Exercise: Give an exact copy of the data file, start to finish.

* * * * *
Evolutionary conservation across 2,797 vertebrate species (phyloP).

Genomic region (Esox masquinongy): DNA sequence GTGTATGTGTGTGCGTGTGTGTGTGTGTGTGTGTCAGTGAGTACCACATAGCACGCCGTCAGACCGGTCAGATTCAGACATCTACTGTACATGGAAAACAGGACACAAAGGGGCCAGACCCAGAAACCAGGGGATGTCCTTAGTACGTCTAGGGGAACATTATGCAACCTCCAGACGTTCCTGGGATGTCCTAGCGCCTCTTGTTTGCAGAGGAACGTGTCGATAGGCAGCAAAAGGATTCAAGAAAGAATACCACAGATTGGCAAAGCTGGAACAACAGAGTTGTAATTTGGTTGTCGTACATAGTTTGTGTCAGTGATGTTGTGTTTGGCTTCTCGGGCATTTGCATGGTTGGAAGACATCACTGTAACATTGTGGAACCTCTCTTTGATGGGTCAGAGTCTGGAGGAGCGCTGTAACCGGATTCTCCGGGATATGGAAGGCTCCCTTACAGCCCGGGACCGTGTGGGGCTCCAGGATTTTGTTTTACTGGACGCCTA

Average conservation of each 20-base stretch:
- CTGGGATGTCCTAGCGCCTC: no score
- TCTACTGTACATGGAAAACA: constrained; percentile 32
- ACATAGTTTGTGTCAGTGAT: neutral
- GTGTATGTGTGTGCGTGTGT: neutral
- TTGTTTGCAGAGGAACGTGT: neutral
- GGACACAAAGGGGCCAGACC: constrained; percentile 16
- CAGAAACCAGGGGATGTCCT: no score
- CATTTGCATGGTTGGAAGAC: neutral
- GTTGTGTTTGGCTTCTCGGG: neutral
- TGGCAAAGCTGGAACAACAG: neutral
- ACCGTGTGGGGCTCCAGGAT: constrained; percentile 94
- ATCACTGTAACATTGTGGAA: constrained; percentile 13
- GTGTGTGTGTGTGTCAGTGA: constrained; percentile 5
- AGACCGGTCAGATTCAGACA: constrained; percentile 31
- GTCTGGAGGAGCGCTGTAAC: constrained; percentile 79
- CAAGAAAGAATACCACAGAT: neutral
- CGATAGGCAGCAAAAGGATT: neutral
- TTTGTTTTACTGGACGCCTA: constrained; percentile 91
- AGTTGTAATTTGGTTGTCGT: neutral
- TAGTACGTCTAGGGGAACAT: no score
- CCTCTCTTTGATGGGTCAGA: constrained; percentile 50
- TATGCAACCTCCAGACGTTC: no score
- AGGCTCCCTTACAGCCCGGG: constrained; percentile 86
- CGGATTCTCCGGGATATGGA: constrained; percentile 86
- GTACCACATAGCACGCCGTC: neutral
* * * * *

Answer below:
Evolutionary conservation across 2,797 vertebrate species (phyloP).

Genomic region (Esox masquinongy): DNA sequence GTGTATGTGTGTGCGTGTGTGTGTGTGTGTGTGTCAGTGAGTACCACATAGCACGCCGTCAGACCGGTCAGATTCAGACATCTACTGTACATGGAAAACAGGACACAAAGGGGCCAGACCCAGAAACCAGGGGATGTCCTTAGTACGTCTAGGGGAACATTATGCAACCTCCAGACGTTCCTGGGATGTCCTAGCGCCTCTTGTTTGCAGAGGAACGTGTCGATAGGCAGCAAAAGGATTCAAGAAAGAATACCACAGATTGGCAAAGCTGGAACAACAGAGTTGTAATTTGGTTGTCGTACATAGTTTGTGTCAGTGATGTTGTGTTTGGCTTCTCGGGCATTTGCATGGTTGGAAGACATCACTGTAACATTGTGGAACCTCTCTTTGATGGGTCAGAGTCTGGAGGAGCGCTGTAACCGGATTCTCCGGGATATGGAAGGCTCCCTTACAGCCCGGGACCGTGTGGGGCTCCAGGATTTTGTTTTACTGGACGCCTA

Average conservation of each 20-base stretch:
- CTGGGATGTCCTAGCGCCTC: no score
- TCTACTGTACATGGAAAACA: constrained; percentile 32
- ACATAGTTTGTGTCAGTGAT: neutral
- GTGTATGTGTGTGCGTGTGT: neutral
- TTGTTTGCAGAGGAACGTGT: neutral
- GGACACAAAGGGGCCAGACC: constrained; percentile 16
- CAGAAACCAGGGGATGTCCT: no score
- CATTTGCATGGTTGGAAGAC: neutral
- GTTGTGTTTGGCTTCTCGGG: neutral
- TGGCAAAGCTGGAACAACAG: neutral
- ACCGTGTGGGGCTCCAGGAT: constrained; percentile 94
- ATCACTGTAACATTGTGGAA: constrained; percentile 13
- GTGTGTGTGTGTGTCAGTGA: constrained; percentile 5
- AGACCGGTCAGATTCAGACA: constrained; percentile 31
- GTCTGGAGGAGCGCTGTAAC: constrained; percentile 79
- CAAGAAAGAATACCACAGAT: neutral
- CGATAGGCAGCAAAAGGATT: neutral
- TTTGTTTTACTGGACGCCTA: constrained; percentile 91
- AGTTGTAATTTGGTTGTCGT: neutral
- TAGTACGTCTAGGGGAACAT: no score
- CCTCTCTTTGATGGGTCAGA: constrained; percentile 50
- TATGCAACCTCCAGACGTTC: no score
- AGGCTCCCTTACAGCCCGGG: constrained; percentile 86
- CGGATTCTCCGGGATATGGA: constrained; percentile 86
- GTACCACATAGCACGCCGTC: neutral